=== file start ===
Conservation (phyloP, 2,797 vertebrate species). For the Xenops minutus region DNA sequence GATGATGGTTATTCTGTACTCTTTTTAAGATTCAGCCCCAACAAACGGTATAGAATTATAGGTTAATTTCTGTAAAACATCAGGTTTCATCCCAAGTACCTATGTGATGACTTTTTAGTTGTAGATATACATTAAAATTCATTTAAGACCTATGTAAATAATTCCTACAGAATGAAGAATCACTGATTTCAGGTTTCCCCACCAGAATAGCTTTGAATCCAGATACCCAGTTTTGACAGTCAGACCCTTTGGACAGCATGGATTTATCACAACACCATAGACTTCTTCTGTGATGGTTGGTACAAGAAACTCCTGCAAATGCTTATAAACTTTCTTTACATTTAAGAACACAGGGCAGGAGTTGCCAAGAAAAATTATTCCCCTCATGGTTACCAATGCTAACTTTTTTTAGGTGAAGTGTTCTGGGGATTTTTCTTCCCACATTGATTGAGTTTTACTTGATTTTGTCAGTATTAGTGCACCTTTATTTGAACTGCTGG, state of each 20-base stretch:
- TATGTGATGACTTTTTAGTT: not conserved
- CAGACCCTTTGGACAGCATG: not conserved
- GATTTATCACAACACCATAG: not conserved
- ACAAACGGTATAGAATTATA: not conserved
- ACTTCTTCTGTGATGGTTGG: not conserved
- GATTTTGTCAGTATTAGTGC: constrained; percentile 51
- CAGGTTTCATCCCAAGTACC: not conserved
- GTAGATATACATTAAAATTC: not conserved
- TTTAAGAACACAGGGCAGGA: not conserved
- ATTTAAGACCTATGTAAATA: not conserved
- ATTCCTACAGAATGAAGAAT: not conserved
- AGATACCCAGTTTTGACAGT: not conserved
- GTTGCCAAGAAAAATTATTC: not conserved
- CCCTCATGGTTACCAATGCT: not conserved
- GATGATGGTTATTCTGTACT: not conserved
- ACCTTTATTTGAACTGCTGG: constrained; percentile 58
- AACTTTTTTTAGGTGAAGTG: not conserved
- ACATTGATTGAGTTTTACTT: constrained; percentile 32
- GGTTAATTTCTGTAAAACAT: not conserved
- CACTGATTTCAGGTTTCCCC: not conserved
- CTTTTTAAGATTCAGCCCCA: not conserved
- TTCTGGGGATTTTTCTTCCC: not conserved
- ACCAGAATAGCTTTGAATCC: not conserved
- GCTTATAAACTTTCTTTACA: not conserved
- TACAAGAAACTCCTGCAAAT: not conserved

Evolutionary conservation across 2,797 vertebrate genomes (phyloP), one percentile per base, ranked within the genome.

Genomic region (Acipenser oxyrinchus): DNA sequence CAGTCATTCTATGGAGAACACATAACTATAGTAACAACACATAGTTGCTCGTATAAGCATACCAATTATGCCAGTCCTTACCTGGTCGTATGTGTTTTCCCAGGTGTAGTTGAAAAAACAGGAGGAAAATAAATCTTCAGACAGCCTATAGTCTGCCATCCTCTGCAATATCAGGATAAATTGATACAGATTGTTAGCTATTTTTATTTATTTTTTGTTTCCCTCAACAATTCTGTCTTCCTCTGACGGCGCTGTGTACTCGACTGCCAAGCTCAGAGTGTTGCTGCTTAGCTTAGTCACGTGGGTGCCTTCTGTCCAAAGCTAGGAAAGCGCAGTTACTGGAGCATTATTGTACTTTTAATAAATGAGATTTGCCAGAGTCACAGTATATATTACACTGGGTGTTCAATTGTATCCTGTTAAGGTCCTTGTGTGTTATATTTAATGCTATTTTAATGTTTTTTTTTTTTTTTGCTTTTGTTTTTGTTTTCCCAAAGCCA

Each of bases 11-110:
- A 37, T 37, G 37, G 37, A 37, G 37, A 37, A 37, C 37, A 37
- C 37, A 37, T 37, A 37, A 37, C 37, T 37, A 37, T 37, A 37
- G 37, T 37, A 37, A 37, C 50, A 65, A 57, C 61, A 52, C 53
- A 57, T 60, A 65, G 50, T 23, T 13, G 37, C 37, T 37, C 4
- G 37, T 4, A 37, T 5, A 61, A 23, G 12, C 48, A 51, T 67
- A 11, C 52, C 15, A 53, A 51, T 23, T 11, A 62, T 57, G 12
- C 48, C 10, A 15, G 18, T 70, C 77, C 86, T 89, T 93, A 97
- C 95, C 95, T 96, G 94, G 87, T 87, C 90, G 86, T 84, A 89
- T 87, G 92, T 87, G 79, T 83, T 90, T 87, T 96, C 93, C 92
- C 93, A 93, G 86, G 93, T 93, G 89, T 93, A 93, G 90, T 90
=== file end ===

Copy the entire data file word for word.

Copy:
Conservation (phyloP, 2,797 vertebrate species). For the Xenops minutus region DNA sequence GATGATGGTTATTCTGTACTCTTTTTAAGATTCAGCCCCAACAAACGGTATAGAATTATAGGTTAATTTCTGTAAAACATCAGGTTTCATCCCAAGTACCTATGTGATGACTTTTTAGTTGTAGATATACATTAAAATTCATTTAAGACCTATGTAAATAATTCCTACAGAATGAAGAATCACTGATTTCAGGTTTCCCCACCAGAATAGCTTTGAATCCAGATACCCAGTTTTGACAGTCAGACCCTTTGGACAGCATGGATTTATCACAACACCATAGACTTCTTCTGTGATGGTTGGTACAAGAAACTCCTGCAAATGCTTATAAACTTTCTTTACATTTAAGAACACAGGGCAGGAGTTGCCAAGAAAAATTATTCCCCTCATGGTTACCAATGCTAACTTTTTTTAGGTGAAGTGTTCTGGGGATTTTTCTTCCCACATTGATTGAGTTTTACTTGATTTTGTCAGTATTAGTGCACCTTTATTTGAACTGCTGG, state of each 20-base stretch:
- TATGTGATGACTTTTTAGTT: not conserved
- CAGACCCTTTGGACAGCATG: not conserved
- GATTTATCACAACACCATAG: not conserved
- ACAAACGGTATAGAATTATA: not conserved
- ACTTCTTCTGTGATGGTTGG: not conserved
- GATTTTGTCAGTATTAGTGC: constrained; percentile 51
- CAGGTTTCATCCCAAGTACC: not conserved
- GTAGATATACATTAAAATTC: not conserved
- TTTAAGAACACAGGGCAGGA: not conserved
- ATTTAAGACCTATGTAAATA: not conserved
- ATTCCTACAGAATGAAGAAT: not conserved
- AGATACCCAGTTTTGACAGT: not conserved
- GTTGCCAAGAAAAATTATTC: not conserved
- CCCTCATGGTTACCAATGCT: not conserved
- GATGATGGTTATTCTGTACT: not conserved
- ACCTTTATTTGAACTGCTGG: constrained; percentile 58
- AACTTTTTTTAGGTGAAGTG: not conserved
- ACATTGATTGAGTTTTACTT: constrained; percentile 32
- GGTTAATTTCTGTAAAACAT: not conserved
- CACTGATTTCAGGTTTCCCC: not conserved
- CTTTTTAAGATTCAGCCCCA: not conserved
- TTCTGGGGATTTTTCTTCCC: not conserved
- ACCAGAATAGCTTTGAATCC: not conserved
- GCTTATAAACTTTCTTTACA: not conserved
- TACAAGAAACTCCTGCAAAT: not conserved

Evolutionary conservation across 2,797 vertebrate genomes (phyloP), one percentile per base, ranked within the genome.

Genomic region (Acipenser oxyrinchus): DNA sequence CAGTCATTCTATGGAGAACACATAACTATAGTAACAACACATAGTTGCTCGTATAAGCATACCAATTATGCCAGTCCTTACCTGGTCGTATGTGTTTTCCCAGGTGTAGTTGAAAAAACAGGAGGAAAATAAATCTTCAGACAGCCTATAGTCTGCCATCCTCTGCAATATCAGGATAAATTGATACAGATTGTTAGCTATTTTTATTTATTTTTTGTTTCCCTCAACAATTCTGTCTTCCTCTGACGGCGCTGTGTACTCGACTGCCAAGCTCAGAGTGTTGCTGCTTAGCTTAGTCACGTGGGTGCCTTCTGTCCAAAGCTAGGAAAGCGCAGTTACTGGAGCATTATTGTACTTTTAATAAATGAGATTTGCCAGAGTCACAGTATATATTACACTGGGTGTTCAATTGTATCCTGTTAAGGTCCTTGTGTGTTATATTTAATGCTATTTTAATGTTTTTTTTTTTTTTTGCTTTTGTTTTTGTTTTCCCAAAGCCA

Each of bases 11-110:
- A 37, T 37, G 37, G 37, A 37, G 37, A 37, A 37, C 37, A 37
- C 37, A 37, T 37, A 37, A 37, C 37, T 37, A 37, T 37, A 37
- G 37, T 37, A 37, A 37, C 50, A 65, A 57, C 61, A 52, C 53
- A 57, T 60, A 65, G 50, T 23, T 13, G 37, C 37, T 37, C 4
- G 37, T 4, A 37, T 5, A 61, A 23, G 12, C 48, A 51, T 67
- A 11, C 52, C 15, A 53, A 51, T 23, T 11, A 62, T 57, G 12
- C 48, C 10, A 15, G 18, T 70, C 77, C 86, T 89, T 93, A 97
- C 95, C 95, T 96, G 94, G 87, T 87, C 90, G 86, T 84, A 89
- T 87, G 92, T 87, G 79, T 83, T 90, T 87, T 96, C 93, C 92
- C 93, A 93, G 86, G 93, T 93, G 89, T 93, A 93, G 90, T 90